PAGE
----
Egypt: labor repression amid Ikhwan crackdown
A mixed force of Egyptian Interior Ministry and military troops with armored bulldozers moved into the two protest camps maintained by supporters of ousted president Mohamed Morsi shortly after dawn Aug. 14. The smaller camp in Nahda Square was cleared relatively quickly, but clashes raged for most of the day around the main camp near Cairo's Rabaa al-Adawiya mosque—leaving at least 200 dead and 10 times as many wounded. Morsi's Muslim Brotherhood (Ikhwan) put the death toll as high as 300, while authorities said some of the protesters were armed and that 43 members of the security forces were among the dead. Ikhwan leaders have been rounded up, and a 30-day state of emergency has been declared. Street clashes have spread to Alexandria and other cities, and vice president Mohamed ElBaradei has resigned in protest of the repression.
Another 65 were reported killed in the southern city of El-Menia (Minya), including two members of the security forces. Morsi supporters also have been unleashing their rage on Coptic Christians. Protesters threw firebombs at Mar Gergiss church in Sohag, a southern city with a large Coptic community, burning it down. Another two churches were attacked in El-Menia governorate, leaving them damaged by fire. The Maspero Youth Union, a Coptic rights group, accused the Ikhwan of "waging a war of retaliation" against the country's Christians. (Middle East Online, Middle East Online, Egypt Independent, BBC News, Al Jazeera, Al Jazeera, Aug. 14)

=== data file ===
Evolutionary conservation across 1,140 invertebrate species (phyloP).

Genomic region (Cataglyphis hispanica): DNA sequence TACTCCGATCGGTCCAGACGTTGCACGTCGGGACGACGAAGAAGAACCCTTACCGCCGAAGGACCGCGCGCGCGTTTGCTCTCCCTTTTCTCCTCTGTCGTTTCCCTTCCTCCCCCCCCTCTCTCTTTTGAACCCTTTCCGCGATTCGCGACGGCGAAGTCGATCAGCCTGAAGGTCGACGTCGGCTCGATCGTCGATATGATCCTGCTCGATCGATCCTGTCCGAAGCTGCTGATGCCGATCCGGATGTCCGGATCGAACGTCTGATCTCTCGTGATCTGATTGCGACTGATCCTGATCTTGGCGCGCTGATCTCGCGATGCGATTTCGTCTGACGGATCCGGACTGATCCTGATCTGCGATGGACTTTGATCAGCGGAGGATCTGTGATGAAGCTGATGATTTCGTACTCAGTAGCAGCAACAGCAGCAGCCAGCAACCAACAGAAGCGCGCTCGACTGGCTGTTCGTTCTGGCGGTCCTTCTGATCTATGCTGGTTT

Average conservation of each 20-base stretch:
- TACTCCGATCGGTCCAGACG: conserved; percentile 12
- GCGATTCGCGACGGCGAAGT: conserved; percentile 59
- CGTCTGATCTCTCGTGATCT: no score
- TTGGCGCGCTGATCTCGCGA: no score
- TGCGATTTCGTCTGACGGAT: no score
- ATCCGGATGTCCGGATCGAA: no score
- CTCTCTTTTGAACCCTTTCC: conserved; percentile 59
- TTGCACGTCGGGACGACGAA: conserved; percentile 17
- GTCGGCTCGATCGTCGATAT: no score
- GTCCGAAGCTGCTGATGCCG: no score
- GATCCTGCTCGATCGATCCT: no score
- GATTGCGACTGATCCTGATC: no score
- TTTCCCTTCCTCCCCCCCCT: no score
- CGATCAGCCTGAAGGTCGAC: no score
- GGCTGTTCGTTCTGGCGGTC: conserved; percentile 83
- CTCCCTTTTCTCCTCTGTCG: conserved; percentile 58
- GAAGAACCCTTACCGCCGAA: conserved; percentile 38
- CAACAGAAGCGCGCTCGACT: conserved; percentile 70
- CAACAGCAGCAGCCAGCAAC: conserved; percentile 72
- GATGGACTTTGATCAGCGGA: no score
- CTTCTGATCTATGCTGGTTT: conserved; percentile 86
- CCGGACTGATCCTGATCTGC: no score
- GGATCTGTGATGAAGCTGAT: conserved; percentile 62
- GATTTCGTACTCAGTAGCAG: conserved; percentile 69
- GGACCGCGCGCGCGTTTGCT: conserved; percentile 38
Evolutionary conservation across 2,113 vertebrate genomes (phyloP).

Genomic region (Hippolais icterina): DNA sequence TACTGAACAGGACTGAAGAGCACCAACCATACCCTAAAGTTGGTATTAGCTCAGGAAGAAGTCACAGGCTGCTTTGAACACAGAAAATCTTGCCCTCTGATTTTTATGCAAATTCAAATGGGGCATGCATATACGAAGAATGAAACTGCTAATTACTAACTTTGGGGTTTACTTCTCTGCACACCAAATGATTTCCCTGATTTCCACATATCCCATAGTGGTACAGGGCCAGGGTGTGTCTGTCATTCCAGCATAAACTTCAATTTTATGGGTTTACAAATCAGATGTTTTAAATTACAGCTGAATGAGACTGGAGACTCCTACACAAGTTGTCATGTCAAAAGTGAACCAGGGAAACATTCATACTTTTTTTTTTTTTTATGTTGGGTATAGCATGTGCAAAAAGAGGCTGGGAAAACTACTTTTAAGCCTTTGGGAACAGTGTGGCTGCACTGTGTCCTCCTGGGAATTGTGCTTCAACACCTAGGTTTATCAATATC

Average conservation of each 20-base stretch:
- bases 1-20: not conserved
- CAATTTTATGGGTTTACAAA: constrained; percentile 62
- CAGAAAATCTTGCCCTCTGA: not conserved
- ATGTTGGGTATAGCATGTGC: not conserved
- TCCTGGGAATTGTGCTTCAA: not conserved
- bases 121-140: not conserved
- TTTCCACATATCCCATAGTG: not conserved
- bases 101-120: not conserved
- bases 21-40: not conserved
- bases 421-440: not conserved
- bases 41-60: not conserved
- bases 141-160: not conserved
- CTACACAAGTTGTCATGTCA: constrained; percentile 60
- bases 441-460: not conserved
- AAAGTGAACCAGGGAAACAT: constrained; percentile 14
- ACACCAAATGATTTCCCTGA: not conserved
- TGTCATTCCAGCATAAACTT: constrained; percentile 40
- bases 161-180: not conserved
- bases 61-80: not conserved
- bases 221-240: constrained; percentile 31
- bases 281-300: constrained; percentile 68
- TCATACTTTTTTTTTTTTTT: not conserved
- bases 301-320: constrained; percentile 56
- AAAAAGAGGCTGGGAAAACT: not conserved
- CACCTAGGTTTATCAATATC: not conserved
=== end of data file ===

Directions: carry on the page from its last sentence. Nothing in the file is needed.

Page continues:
The repression against the Ikhwan protesters come two days after army troops in Ataqa, Suez governorate, used armored vehicles to break up a highway blockade by striking Suez Steel workers, launched in protest of the arrest of two of their leaders the previous day. Police forces arrested the two leaders, Raouf Abdel Khalik and Omar Youssef, after a complaint filed by Rafik El Daw, the company's managing director, who accused them of inciting workers to strike.
The strike at Suez Steel, called to demand higher wages and a precentage of revenues, has been underway for three weeks now, and is supported by political groupings including the Revolutionary Socialists, who protested the use of military troops to break the workers' demonstration. The Arabic Network for Human Rights Information issued a statement condemning "the continuation of usage of violence from security forces against peaceful protests." (Egypt Daily News, Arab Network for Human Rights Information-ANHRI via AllAfrica, MENA Solidarity Network, Aug. 12)
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